How the Future Gets BUILT

How do you dress for the Pentagon? Most people hoping to secure a contract to send satellites into space would put on a suit. But Ben Lamm is not a fan of the expected. So on a visit to Washington, D.C., the night before his big meeting with Air Force generals, he was at a restaurant deliberating two important style questions: Which jean jacket would he wear? And which swanky scarf?

His dinner date that night knew the Pentagon well. It was Susan Penfield, a longtime executive VP at consulting giant Booz Allen Hamilton, which does a lot of work with the federal government (as well as with Lamm). “I don’t know if it will fly at the Pentagon,” she told him—but if he insisted on a scarf, she suggested one with all-American red, white, and blue colors. The next morning, Lamm thought, Maybe not and threw on his Alexander McQueen—black with white skulls. “For good luck,” he explains now, with a shrug.

This is how Lamm rolls; he goes with his gut, and so far it has worked out. A Texas millennial who looks like he walked off a rock ’n’ roll album cover, at age 38, he has already founded four successful companies and is on his fifth. It’s called Hypergiant, and it’s hard to describe. To be boring about it, it’s an “AI startup.” But it is hardly boring. Its goal is to take audacious bets on products that have no ready market for years, or maybe even decades. Imagine a network of intelligent algae bioreactors that gobble up carbon footprints. Or augmented reality helmets that show an intelligence operative which documents to grab in a second. Or a galactic internet that will hook you up to Mars. Hypergiant, in short, is a company that’s trying to operate in the future.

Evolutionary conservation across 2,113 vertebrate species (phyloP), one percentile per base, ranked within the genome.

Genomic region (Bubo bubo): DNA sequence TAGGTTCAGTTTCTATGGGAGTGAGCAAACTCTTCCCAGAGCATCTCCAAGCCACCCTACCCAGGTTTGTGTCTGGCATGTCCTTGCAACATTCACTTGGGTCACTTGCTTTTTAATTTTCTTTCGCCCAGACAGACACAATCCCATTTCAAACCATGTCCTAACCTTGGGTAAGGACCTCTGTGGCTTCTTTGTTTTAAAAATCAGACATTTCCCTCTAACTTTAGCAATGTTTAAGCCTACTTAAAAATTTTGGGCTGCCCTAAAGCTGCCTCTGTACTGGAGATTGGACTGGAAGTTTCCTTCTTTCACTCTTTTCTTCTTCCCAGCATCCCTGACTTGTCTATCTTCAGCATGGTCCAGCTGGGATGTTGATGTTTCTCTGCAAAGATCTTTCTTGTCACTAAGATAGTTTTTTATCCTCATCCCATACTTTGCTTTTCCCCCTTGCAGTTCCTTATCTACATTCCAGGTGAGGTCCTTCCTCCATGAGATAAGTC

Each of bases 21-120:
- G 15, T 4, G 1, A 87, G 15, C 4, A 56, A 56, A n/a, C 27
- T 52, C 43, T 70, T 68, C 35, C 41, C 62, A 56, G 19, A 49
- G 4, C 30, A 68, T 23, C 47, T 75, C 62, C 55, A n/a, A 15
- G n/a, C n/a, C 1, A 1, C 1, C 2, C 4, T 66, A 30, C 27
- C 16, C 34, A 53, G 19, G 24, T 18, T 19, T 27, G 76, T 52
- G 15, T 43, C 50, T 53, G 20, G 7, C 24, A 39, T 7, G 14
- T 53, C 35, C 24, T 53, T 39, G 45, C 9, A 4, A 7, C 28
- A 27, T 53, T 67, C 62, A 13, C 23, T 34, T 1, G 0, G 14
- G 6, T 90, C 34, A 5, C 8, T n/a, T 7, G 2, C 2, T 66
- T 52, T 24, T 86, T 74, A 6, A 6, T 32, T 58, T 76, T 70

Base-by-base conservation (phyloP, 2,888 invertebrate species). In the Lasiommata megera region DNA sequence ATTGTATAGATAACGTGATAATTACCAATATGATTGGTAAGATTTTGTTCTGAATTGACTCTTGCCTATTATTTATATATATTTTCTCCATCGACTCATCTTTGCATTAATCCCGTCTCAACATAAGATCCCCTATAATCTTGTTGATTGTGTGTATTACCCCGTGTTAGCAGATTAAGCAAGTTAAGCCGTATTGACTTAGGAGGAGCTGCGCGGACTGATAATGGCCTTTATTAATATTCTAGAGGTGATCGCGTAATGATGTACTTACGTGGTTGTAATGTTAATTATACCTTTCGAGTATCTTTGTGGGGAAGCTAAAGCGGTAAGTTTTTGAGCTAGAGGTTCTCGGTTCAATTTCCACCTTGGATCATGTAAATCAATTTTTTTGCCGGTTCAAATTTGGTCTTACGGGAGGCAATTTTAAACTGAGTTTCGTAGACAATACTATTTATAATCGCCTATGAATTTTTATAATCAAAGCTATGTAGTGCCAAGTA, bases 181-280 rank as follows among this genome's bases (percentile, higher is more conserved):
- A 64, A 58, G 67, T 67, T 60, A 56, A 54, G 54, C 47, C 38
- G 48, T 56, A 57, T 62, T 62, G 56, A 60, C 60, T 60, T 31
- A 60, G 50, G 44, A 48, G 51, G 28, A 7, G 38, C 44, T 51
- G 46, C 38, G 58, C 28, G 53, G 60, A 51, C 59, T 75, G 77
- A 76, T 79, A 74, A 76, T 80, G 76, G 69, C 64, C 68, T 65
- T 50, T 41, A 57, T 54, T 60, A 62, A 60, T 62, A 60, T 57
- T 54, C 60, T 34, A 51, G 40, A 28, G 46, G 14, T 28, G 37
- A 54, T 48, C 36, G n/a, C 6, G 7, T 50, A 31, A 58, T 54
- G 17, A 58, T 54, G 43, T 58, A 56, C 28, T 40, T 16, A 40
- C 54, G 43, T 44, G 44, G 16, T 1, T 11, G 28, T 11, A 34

“I don’t think people buy multimillion-dollar satellite constellations with the Buy It Now button. I just don’t.”

Lamm is not the only person to and —the services people are willing to pay for today, and the ideas Hypergiant thinks are worth investing in for tomorrow.

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